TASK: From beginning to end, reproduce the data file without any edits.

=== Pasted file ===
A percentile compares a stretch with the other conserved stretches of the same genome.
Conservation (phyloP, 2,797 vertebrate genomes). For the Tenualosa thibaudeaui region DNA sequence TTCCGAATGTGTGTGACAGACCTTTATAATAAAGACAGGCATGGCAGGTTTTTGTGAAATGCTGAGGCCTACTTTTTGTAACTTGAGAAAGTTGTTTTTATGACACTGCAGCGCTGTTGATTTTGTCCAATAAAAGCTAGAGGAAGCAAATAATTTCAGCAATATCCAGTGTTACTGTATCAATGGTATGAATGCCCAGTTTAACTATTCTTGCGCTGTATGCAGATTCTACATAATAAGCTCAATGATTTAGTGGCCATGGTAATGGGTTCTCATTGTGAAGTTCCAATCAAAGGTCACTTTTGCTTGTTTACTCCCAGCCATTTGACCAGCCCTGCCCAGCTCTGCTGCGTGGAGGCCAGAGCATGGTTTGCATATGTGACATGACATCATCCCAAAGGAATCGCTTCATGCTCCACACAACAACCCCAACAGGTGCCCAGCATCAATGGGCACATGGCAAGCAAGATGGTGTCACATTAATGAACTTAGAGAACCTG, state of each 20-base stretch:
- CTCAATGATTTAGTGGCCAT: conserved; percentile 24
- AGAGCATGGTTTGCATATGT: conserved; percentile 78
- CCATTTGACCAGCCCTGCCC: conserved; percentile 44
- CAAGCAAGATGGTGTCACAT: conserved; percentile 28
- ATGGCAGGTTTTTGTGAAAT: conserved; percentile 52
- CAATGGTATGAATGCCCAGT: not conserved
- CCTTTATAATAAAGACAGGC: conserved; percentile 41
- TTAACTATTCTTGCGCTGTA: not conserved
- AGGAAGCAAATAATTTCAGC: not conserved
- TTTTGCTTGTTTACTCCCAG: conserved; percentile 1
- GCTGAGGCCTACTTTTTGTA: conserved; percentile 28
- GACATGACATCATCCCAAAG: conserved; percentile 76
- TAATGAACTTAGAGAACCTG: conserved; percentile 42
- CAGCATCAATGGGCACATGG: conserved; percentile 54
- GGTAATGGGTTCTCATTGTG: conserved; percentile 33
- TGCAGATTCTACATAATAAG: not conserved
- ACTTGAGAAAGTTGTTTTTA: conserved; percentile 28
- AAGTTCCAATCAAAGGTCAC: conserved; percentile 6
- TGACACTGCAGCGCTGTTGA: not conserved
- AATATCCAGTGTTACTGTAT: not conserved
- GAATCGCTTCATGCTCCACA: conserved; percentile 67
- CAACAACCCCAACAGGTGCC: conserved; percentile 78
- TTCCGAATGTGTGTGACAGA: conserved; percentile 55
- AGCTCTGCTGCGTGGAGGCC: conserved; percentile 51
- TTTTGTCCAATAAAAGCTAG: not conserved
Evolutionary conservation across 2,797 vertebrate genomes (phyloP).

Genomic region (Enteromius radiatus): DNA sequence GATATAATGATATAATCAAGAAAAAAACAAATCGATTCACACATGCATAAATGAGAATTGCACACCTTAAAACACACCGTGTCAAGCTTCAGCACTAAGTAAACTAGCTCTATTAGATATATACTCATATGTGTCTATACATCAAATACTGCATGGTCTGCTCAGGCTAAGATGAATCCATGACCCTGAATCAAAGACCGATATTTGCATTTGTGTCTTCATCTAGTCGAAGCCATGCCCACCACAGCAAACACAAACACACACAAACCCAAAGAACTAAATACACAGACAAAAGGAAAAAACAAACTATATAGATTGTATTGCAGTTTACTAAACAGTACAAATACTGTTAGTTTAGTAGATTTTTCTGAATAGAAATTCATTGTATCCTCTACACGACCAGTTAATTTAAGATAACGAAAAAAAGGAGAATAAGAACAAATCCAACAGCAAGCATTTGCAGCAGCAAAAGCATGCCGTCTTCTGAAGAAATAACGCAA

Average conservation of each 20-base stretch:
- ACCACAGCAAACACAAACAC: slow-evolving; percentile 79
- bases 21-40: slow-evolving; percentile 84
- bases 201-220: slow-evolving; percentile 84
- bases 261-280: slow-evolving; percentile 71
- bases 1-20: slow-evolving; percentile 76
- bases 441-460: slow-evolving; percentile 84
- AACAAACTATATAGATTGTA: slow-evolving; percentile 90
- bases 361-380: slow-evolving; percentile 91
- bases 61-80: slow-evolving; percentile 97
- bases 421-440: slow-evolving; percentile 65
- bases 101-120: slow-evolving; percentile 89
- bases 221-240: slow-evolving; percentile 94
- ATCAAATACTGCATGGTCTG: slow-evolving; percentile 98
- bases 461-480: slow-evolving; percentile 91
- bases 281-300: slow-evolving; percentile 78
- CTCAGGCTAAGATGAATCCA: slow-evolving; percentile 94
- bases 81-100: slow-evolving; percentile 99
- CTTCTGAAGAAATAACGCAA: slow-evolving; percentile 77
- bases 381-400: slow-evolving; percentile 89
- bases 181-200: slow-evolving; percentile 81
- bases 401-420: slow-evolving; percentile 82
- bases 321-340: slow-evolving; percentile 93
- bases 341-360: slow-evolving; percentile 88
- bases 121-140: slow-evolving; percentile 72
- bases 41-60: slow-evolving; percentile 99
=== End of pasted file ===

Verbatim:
A percentile compares a stretch with the other conserved stretches of the same genome.
Conservation (phyloP, 2,797 vertebrate genomes). For the Tenualosa thibaudeaui region DNA sequence TTCCGAATGTGTGTGACAGACCTTTATAATAAAGACAGGCATGGCAGGTTTTTGTGAAATGCTGAGGCCTACTTTTTGTAACTTGAGAAAGTTGTTTTTATGACACTGCAGCGCTGTTGATTTTGTCCAATAAAAGCTAGAGGAAGCAAATAATTTCAGCAATATCCAGTGTTACTGTATCAATGGTATGAATGCCCAGTTTAACTATTCTTGCGCTGTATGCAGATTCTACATAATAAGCTCAATGATTTAGTGGCCATGGTAATGGGTTCTCATTGTGAAGTTCCAATCAAAGGTCACTTTTGCTTGTTTACTCCCAGCCATTTGACCAGCCCTGCCCAGCTCTGCTGCGTGGAGGCCAGAGCATGGTTTGCATATGTGACATGACATCATCCCAAAGGAATCGCTTCATGCTCCACACAACAACCCCAACAGGTGCCCAGCATCAATGGGCACATGGCAAGCAAGATGGTGTCACATTAATGAACTTAGAGAACCTG, state of each 20-base stretch:
- CTCAATGATTTAGTGGCCAT: conserved; percentile 24
- AGAGCATGGTTTGCATATGT: conserved; percentile 78
- CCATTTGACCAGCCCTGCCC: conserved; percentile 44
- CAAGCAAGATGGTGTCACAT: conserved; percentile 28
- ATGGCAGGTTTTTGTGAAAT: conserved; percentile 52
- CAATGGTATGAATGCCCAGT: not conserved
- CCTTTATAATAAAGACAGGC: conserved; percentile 41
- TTAACTATTCTTGCGCTGTA: not conserved
- AGGAAGCAAATAATTTCAGC: not conserved
- TTTTGCTTGTTTACTCCCAG: conserved; percentile 1
- GCTGAGGCCTACTTTTTGTA: conserved; percentile 28
- GACATGACATCATCCCAAAG: conserved; percentile 76
- TAATGAACTTAGAGAACCTG: conserved; percentile 42
- CAGCATCAATGGGCACATGG: conserved; percentile 54
- GGTAATGGGTTCTCATTGTG: conserved; percentile 33
- TGCAGATTCTACATAATAAG: not conserved
- ACTTGAGAAAGTTGTTTTTA: conserved; percentile 28
- AAGTTCCAATCAAAGGTCAC: conserved; percentile 6
- TGACACTGCAGCGCTGTTGA: not conserved
- AATATCCAGTGTTACTGTAT: not conserved
- GAATCGCTTCATGCTCCACA: conserved; percentile 67
- CAACAACCCCAACAGGTGCC: conserved; percentile 78
- TTCCGAATGTGTGTGACAGA: conserved; percentile 55
- AGCTCTGCTGCGTGGAGGCC: conserved; percentile 51
- TTTTGTCCAATAAAAGCTAG: not conserved
Evolutionary conservation across 2,797 vertebrate genomes (phyloP).

Genomic region (Enteromius radiatus): DNA sequence GATATAATGATATAATCAAGAAAAAAACAAATCGATTCACACATGCATAAATGAGAATTGCACACCTTAAAACACACCGTGTCAAGCTTCAGCACTAAGTAAACTAGCTCTATTAGATATATACTCATATGTGTCTATACATCAAATACTGCATGGTCTGCTCAGGCTAAGATGAATCCATGACCCTGAATCAAAGACCGATATTTGCATTTGTGTCTTCATCTAGTCGAAGCCATGCCCACCACAGCAAACACAAACACACACAAACCCAAAGAACTAAATACACAGACAAAAGGAAAAAACAAACTATATAGATTGTATTGCAGTTTACTAAACAGTACAAATACTGTTAGTTTAGTAGATTTTTCTGAATAGAAATTCATTGTATCCTCTACACGACCAGTTAATTTAAGATAACGAAAAAAAGGAGAATAAGAACAAATCCAACAGCAAGCATTTGCAGCAGCAAAAGCATGCCGTCTTCTGAAGAAATAACGCAA

Average conservation of each 20-base stretch:
- ACCACAGCAAACACAAACAC: slow-evolving; percentile 79
- bases 21-40: slow-evolving; percentile 84
- bases 201-220: slow-evolving; percentile 84
- bases 261-280: slow-evolving; percentile 71
- bases 1-20: slow-evolving; percentile 76
- bases 441-460: slow-evolving; percentile 84
- AACAAACTATATAGATTGTA: slow-evolving; percentile 90
- bases 361-380: slow-evolving; percentile 91
- bases 61-80: slow-evolving; percentile 97
- bases 421-440: slow-evolving; percentile 65
- bases 101-120: slow-evolving; percentile 89
- bases 221-240: slow-evolving; percentile 94
- ATCAAATACTGCATGGTCTG: slow-evolving; percentile 98
- bases 461-480: slow-evolving; percentile 91
- bases 281-300: slow-evolving; percentile 78
- CTCAGGCTAAGATGAATCCA: slow-evolving; percentile 94
- bases 81-100: slow-evolving; percentile 99
- CTTCTGAAGAAATAACGCAA: slow-evolving; percentile 77
- bases 381-400: slow-evolving; percentile 89
- bases 181-200: slow-evolving; percentile 81
- bases 401-420: slow-evolving; percentile 82
- bases 321-340: slow-evolving; percentile 93
- bases 341-360: slow-evolving; percentile 88
- bases 121-140: slow-evolving; percentile 72
- bases 41-60: slow-evolving; percentile 99